How to Make Yourself Do Things You Don’t Want to Do.

How to Make Yourself Do Things You Don’t Want to Do.

All of us have to do things we do not want to do – that’s one of the primary features of adult life. But ever so often the “unattractiveness” of the task makes us delay or even forego doing it, and that’s where the trouble begins.

Wanting to delay unwanted tasks is a very common thing to experience. But turning that into habit is not good for you. We all have multiple priorities to manage, and delaying/not doing one task can start a domino effect, which in turn can disrupt your entire life including work, family, health, and relationships.

How to break out of this cycle then? How do you make your brain do tasks it doesn’t want to do?

Why we delay unwanted tasks

Too often we think that the reason we don’t start tasks we should do is because we are somehow lazy or incompetent. But most often the problem is not our work ethics but some underlying problem that we do not immediately recognize. There is also this cultural ideal that if we only could “follow our passion” then we wouldn’t have this problem at all.

None of these are true, and only serve to make you more anxious, guilty, discontent, and even less likely to achieve your goal of completing that task.

There are mainly three reasons we put off doing things.
  • We care too much about the task and are afraid to do it badly.
  • We feel unmotivated and are distracted by other things/emotions.
  • We feel the job is hard, uninteresting, or both.

All of this can unlock the threat response in your brain, and when your brain expects stress in the future, it will employ all its strategies to make you avoid going into that situation. It is important to know why you are feeling this way to effectively counter it.

How to push yourself to “just do it”

We are often told to “be positive”, or engage our willpower to make yourself do things. But let’s face it, if we all had that kind of willpower we wouldn’t be having this problem. Going step by step and adopting strategies work better.

  • Analyze why you are delaying

This is not an opportunity for self-criticism or calling oneself lazy. All unwanted tasks are unwanted for different reasons, and picking out the reason dispassionately helps us deal with them. Write down what aspects of the task is unappealing to you.

  • Feel the fear

Note what you stand to lose if you don’t complete this task. At any given moment, your brain is trying to maintain the status quo. Having a new thing may motivate it, but losing what you already have motivates it much more. Use that fear to push yourself. This works very well when you fear difficulty, boredom, or imperfection.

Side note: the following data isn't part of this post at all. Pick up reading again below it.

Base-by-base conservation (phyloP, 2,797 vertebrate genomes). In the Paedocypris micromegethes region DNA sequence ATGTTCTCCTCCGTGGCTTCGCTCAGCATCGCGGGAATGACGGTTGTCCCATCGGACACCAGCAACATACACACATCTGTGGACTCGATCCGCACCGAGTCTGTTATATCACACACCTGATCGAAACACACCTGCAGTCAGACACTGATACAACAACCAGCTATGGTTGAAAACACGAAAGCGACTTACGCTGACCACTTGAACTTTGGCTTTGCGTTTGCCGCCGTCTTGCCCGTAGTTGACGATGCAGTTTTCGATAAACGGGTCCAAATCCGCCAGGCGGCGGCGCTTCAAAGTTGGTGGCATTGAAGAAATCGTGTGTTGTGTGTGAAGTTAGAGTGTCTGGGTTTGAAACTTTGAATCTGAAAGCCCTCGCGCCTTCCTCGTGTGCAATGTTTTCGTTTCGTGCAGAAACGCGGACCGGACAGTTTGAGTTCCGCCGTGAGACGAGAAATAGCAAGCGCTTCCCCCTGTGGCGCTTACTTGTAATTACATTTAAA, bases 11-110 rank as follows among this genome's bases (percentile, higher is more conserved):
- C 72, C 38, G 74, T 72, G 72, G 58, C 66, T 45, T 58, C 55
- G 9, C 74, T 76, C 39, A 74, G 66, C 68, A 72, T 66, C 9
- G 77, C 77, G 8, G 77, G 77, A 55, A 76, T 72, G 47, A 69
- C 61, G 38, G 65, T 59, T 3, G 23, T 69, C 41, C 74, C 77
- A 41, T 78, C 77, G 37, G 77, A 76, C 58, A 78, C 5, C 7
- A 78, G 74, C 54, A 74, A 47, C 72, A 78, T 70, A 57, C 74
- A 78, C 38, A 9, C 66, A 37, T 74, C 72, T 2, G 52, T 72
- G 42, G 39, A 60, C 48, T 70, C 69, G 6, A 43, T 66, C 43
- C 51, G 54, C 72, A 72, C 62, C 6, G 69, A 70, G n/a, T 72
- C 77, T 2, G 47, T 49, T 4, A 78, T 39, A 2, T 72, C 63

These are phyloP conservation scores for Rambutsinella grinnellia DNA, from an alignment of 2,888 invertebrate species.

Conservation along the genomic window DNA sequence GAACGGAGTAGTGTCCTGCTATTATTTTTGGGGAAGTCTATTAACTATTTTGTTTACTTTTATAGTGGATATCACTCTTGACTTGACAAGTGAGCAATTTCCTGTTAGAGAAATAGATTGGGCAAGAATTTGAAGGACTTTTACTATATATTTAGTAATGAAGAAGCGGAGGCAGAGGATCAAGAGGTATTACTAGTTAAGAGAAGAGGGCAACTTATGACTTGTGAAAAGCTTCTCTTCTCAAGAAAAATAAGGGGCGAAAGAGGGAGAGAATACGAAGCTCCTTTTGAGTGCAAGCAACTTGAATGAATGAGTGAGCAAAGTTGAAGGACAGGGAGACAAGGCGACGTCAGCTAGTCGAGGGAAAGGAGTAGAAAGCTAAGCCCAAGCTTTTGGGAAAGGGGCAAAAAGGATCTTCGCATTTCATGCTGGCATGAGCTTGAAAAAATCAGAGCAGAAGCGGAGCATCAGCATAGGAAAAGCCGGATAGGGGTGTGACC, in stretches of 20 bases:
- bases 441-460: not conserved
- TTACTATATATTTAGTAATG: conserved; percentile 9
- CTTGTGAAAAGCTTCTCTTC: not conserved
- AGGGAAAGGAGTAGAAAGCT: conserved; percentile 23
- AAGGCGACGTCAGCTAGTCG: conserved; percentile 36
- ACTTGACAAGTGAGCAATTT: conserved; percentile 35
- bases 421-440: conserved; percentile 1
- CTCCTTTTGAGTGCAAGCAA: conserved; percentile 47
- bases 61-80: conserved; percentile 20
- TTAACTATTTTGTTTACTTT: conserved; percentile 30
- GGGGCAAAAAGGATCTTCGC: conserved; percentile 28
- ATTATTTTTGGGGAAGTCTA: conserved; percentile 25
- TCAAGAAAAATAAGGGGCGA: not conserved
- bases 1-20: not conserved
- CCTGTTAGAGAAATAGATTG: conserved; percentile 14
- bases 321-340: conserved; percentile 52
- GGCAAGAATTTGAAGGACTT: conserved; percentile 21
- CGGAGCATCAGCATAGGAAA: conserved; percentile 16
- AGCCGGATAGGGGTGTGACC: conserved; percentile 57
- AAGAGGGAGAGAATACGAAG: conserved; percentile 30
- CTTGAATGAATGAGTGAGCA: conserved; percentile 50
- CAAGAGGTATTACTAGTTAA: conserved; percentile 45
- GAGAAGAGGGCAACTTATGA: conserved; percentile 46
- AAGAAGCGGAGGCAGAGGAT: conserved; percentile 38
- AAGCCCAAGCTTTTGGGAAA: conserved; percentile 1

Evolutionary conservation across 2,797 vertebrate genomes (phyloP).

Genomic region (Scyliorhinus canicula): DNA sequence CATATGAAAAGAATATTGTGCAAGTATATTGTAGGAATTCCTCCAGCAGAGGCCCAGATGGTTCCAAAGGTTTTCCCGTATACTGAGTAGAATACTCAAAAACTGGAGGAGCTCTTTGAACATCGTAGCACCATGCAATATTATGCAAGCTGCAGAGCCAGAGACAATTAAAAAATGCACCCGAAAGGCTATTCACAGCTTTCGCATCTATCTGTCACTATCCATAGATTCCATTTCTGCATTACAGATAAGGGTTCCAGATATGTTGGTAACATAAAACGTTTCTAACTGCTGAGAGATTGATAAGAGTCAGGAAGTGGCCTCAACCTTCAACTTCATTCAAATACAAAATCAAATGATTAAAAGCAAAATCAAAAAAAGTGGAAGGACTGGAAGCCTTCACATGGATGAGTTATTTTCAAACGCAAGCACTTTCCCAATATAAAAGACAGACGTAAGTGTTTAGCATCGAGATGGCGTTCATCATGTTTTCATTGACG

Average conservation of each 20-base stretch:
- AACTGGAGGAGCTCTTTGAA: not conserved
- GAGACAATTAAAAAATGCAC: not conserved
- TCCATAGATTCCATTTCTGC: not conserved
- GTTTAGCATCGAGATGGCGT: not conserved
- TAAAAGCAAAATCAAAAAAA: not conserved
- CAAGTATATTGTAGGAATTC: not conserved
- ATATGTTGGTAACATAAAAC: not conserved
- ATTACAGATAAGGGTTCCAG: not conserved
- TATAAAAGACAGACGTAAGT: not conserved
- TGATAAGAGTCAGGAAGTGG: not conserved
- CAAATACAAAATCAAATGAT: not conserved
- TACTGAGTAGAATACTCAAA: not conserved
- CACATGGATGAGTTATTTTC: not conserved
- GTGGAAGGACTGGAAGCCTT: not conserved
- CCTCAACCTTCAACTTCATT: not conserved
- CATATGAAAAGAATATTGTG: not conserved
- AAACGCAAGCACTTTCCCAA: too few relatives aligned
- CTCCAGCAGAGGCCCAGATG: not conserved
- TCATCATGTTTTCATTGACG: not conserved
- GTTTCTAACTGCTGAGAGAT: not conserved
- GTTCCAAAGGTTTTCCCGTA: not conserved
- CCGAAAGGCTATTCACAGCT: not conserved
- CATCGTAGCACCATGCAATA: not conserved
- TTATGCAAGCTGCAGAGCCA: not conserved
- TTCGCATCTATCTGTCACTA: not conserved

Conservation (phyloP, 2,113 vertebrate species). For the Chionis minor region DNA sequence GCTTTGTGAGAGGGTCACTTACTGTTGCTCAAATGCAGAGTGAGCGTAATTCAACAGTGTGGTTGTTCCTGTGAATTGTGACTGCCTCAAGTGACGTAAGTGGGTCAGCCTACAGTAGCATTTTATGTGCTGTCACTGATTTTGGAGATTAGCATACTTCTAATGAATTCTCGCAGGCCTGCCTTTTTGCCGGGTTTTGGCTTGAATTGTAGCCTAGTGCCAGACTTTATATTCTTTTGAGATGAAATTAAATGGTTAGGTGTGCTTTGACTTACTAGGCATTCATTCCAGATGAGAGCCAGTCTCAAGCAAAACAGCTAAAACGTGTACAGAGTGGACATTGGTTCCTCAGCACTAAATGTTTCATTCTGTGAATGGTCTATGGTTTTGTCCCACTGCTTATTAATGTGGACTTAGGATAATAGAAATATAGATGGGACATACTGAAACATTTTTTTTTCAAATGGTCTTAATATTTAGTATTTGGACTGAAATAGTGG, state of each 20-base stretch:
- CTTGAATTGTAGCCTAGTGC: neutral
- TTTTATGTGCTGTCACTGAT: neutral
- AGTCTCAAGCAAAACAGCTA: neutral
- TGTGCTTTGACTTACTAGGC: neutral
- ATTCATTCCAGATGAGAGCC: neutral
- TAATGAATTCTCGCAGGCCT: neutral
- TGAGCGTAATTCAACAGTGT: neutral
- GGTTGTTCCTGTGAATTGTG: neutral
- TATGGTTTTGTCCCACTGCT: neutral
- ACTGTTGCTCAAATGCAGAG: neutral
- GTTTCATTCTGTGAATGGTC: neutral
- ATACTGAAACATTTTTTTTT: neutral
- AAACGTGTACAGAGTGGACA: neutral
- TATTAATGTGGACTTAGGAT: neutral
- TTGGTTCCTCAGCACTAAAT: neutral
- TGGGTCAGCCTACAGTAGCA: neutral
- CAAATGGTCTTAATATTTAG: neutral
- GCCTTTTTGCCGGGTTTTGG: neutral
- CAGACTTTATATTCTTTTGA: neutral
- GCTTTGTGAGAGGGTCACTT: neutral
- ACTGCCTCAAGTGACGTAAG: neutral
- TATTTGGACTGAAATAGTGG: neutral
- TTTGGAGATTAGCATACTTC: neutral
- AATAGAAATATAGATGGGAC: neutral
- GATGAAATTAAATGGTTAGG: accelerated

• Give yourself limits

Set a certain time limit for doing a task on a given day, and stick to it whether you complete or not. Tell yourself; “I’ll write this report till 6 pm, and after that, whatever state it might be in, I’ll move on to another task.” When you maintain this routine, your brain will learn to focus on the task within the time frame, and you’ll get more done.

  • Five second rule

Journalist and public speaker Mel Robbins pioneered this method, and it can be extremely effective in all the above-mentioned cases. The rule is like this: Whenever you are on the brink of getting distracted because of the scale/difficulty/nature of the task, stop a moment and count from 5 to 1. When you stop counting, immediately start doing the task unthinkingly.

This method makes use of the emotional response of our brain. When we think rationally, we tend to analyze forever, and your brain will keep supplying you reasons to avoid the task if it wants to avoid stress. But when we think emotionally we employ fast-thinking. For example, if you see a child drowning in the sea when there is no lifeguard in sight, you won’t think twice about going into the water and picking her up. This unhesitating response comes from the emotional part of your brain.

When you are doing the five second counts, you are basically giving your brain a stop-and-go situation. Since you are counting down from 5 to 1, there is nothing more to count after that, and that creates an illusion of end-of-the-line for your brain. Use this instinctive response to jump headfirst into the task without thinking about it.


Unwanted tasks are an intrinsic part of our existence. If you can’t escape it, at least learn to control it. The steps mentioned here might be able to help you with that!

Free 3-Part Brain Training by Jim Kwik:

How To Learn Faster & Remember Names

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Vanja BericKathyTinaPedro Douglass-KirkMarc Recent comment authors
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Thanks jim!


Really enjoyed watching your podcast

Pedro Douglass-Kirk
Pedro Douglass-Kirk

Thank you. This article has been so helpful. I often put off the harder tasks for long periods of time. It’s a really unhelpful habit I have built up. I realised I care about the tasks so much and I am afraid of failure. I don’t want to do the tasks badly. I have written out a strategy to take control over my work in process and also written out what I stand to lose by not executing.


Thank you very much for your great strategies! I found them pretty simple and quite effective 🙂


Thank you so much for sharing!

Vanja Beric
Vanja Beric

I love this piece. The tips are really helpful. Never heard of the 5 to 1 strategy but I can’t wait to utilise it.